She gazed at the mad soup of bright twinkling stars in the northern Michigan sky. It was so beautiful, she had to put down the thoughts as if they were a hammer she’d been lugging through her days and just stare at the gorgeous night sky.
It’s like that Up North. For all the madness it takes to pack up a family of six and drive five hours to the north, it is so worth the effort. The breathability, the serenity, the sheer poetry of the lack of noise, the abundance of beauty and the wildlife that far out-populates the human traffic.
In a bookstore down the stairs from the streetfront, she found a book by a grad school classmate, who was now teaching poetry in the north.
It was only one of ten poetry books in the whole store. I guess poetry is appreciated in the landscape up here, so it doesn’t need to be written down, she thought.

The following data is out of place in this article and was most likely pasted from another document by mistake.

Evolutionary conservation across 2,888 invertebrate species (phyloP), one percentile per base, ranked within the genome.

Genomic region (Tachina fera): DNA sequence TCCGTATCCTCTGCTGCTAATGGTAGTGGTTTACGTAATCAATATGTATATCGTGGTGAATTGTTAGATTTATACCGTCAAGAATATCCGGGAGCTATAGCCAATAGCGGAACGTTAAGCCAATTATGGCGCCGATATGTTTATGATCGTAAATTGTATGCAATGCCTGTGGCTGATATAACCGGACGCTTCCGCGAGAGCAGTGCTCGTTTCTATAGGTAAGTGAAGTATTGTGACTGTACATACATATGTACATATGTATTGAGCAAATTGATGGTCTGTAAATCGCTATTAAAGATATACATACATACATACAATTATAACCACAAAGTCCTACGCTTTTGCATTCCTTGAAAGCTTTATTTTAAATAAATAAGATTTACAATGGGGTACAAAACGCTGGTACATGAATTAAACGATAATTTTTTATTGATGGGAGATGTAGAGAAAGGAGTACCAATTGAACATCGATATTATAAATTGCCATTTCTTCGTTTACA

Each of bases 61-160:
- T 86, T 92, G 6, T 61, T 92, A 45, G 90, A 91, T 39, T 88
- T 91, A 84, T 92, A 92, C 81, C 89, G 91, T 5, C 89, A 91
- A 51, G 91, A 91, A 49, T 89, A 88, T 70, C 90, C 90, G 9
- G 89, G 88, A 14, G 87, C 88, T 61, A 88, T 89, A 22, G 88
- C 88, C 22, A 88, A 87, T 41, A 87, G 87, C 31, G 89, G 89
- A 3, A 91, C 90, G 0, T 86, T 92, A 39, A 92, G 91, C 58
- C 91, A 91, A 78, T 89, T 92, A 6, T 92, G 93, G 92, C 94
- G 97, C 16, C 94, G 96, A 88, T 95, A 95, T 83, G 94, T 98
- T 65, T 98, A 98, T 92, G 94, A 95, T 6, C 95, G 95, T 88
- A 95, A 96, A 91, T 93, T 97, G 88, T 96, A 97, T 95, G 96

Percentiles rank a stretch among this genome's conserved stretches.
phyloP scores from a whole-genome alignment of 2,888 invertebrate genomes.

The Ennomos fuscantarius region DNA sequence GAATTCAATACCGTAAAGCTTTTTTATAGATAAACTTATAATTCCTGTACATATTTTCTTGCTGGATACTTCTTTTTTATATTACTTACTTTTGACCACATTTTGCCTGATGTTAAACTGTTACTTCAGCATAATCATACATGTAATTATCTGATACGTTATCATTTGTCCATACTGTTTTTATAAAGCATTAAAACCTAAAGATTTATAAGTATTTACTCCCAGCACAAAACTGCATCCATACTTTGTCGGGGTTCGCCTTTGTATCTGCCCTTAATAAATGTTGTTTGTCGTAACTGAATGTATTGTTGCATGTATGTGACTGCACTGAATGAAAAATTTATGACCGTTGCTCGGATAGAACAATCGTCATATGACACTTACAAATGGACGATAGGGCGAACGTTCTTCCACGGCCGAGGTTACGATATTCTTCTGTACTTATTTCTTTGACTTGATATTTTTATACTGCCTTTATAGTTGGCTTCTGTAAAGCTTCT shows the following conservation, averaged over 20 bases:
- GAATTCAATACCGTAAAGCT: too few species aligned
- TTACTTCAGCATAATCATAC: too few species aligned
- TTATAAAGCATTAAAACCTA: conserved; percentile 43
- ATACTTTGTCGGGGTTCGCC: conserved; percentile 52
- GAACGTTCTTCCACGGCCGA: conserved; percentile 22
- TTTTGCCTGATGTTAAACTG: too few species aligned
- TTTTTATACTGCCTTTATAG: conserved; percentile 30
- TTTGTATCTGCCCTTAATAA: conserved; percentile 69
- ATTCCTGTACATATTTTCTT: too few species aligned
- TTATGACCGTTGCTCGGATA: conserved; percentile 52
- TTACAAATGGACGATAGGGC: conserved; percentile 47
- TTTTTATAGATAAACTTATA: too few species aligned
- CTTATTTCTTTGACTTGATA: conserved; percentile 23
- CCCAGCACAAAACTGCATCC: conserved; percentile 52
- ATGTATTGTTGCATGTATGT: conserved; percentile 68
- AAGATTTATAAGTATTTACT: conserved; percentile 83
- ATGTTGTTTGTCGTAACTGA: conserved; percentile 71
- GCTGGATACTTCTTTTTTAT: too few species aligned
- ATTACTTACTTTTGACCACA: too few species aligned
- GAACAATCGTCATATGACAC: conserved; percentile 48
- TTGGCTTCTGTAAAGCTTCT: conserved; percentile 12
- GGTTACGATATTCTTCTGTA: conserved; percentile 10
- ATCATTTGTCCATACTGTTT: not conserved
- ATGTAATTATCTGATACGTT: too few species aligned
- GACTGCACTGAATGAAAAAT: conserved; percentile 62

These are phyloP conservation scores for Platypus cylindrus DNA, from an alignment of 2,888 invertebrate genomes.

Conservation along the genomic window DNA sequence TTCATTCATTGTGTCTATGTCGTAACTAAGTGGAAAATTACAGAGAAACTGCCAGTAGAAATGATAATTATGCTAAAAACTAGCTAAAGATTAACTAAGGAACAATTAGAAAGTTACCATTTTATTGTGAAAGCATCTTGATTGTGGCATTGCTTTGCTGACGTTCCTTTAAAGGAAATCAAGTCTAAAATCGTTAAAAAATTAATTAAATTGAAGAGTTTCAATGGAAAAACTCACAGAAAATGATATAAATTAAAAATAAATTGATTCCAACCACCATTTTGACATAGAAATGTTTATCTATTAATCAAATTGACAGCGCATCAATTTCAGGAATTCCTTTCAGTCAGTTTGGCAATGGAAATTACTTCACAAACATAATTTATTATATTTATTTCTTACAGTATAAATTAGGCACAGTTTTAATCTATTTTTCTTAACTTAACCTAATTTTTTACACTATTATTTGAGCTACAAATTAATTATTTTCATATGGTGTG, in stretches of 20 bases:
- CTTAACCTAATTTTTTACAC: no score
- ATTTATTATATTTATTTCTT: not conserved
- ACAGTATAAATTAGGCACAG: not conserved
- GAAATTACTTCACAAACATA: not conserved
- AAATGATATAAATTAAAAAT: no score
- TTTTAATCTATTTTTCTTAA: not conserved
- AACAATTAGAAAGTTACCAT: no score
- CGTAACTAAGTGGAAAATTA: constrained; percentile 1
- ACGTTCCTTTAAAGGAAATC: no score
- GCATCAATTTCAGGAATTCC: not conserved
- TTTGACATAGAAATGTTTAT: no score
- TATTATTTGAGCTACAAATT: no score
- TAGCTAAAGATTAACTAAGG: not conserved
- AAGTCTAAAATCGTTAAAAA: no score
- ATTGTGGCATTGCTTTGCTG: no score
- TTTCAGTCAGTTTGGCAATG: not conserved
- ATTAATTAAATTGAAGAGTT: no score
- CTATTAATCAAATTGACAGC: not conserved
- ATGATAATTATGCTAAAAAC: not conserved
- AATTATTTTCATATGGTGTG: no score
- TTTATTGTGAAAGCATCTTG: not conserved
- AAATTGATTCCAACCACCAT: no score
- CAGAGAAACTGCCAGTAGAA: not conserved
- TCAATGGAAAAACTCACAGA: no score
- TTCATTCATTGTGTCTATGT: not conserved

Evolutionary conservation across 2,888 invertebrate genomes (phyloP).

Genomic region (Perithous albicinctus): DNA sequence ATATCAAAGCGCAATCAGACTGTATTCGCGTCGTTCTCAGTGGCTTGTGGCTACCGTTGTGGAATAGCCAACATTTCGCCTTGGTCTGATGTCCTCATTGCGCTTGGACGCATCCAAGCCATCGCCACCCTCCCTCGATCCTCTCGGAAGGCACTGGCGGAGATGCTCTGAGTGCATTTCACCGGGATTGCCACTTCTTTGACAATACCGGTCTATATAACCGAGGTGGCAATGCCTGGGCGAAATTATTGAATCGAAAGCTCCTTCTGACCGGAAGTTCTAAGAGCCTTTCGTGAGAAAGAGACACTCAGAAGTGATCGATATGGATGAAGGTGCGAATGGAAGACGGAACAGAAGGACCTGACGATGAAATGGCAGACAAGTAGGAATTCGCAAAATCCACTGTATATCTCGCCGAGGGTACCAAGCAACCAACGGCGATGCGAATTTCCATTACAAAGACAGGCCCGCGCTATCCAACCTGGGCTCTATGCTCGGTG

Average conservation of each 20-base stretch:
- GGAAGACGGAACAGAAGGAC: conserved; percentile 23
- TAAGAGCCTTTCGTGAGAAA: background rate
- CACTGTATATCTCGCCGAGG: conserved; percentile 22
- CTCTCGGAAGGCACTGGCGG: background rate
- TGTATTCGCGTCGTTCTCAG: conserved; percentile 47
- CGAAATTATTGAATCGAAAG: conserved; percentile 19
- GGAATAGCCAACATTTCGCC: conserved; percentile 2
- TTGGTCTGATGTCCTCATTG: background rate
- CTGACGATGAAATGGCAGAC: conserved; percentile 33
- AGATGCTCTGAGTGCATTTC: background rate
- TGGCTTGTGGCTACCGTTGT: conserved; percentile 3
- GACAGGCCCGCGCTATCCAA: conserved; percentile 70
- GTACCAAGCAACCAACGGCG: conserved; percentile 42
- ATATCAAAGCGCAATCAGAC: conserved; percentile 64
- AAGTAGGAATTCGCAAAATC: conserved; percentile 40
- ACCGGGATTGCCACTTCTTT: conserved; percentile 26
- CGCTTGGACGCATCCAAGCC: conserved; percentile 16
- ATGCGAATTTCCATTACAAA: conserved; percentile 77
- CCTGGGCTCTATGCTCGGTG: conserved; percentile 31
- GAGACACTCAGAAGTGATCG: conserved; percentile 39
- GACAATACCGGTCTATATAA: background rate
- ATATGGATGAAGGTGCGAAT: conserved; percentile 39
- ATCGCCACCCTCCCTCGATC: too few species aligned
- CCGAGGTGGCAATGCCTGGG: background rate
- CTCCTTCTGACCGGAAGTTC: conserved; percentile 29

But it made her sad.
If people would focus on the poetry – the still moments, the way her children sweetly stumbled to her in half-awake, leaning in for the hug, for example, or the unexpected treasure in a 1967 letter from her aunt at camp, about the riots in Detroit, worried about whether a theater would burn…
If people would focus on the poetry, she thought, there could be no strife in the world. No acrimony. No fear, no perceived threat, no loneliness.
She knew people who functioned strictly from a place of malcontent and when she saw them coming, she switched to the other side of the road.
Poetry, yoga, it’s all about trying to see the individual moments. One breath after another. One smile from a person loved. One tear down a soft, satiny cheek. The sweet ache of lovemaking after a long week apart.
The personalities hardly matter.
It’s the stuff of flesh and blood, determining what is real from what is perceived. Perception fucks everything up. Reality is pretty damn good to live in.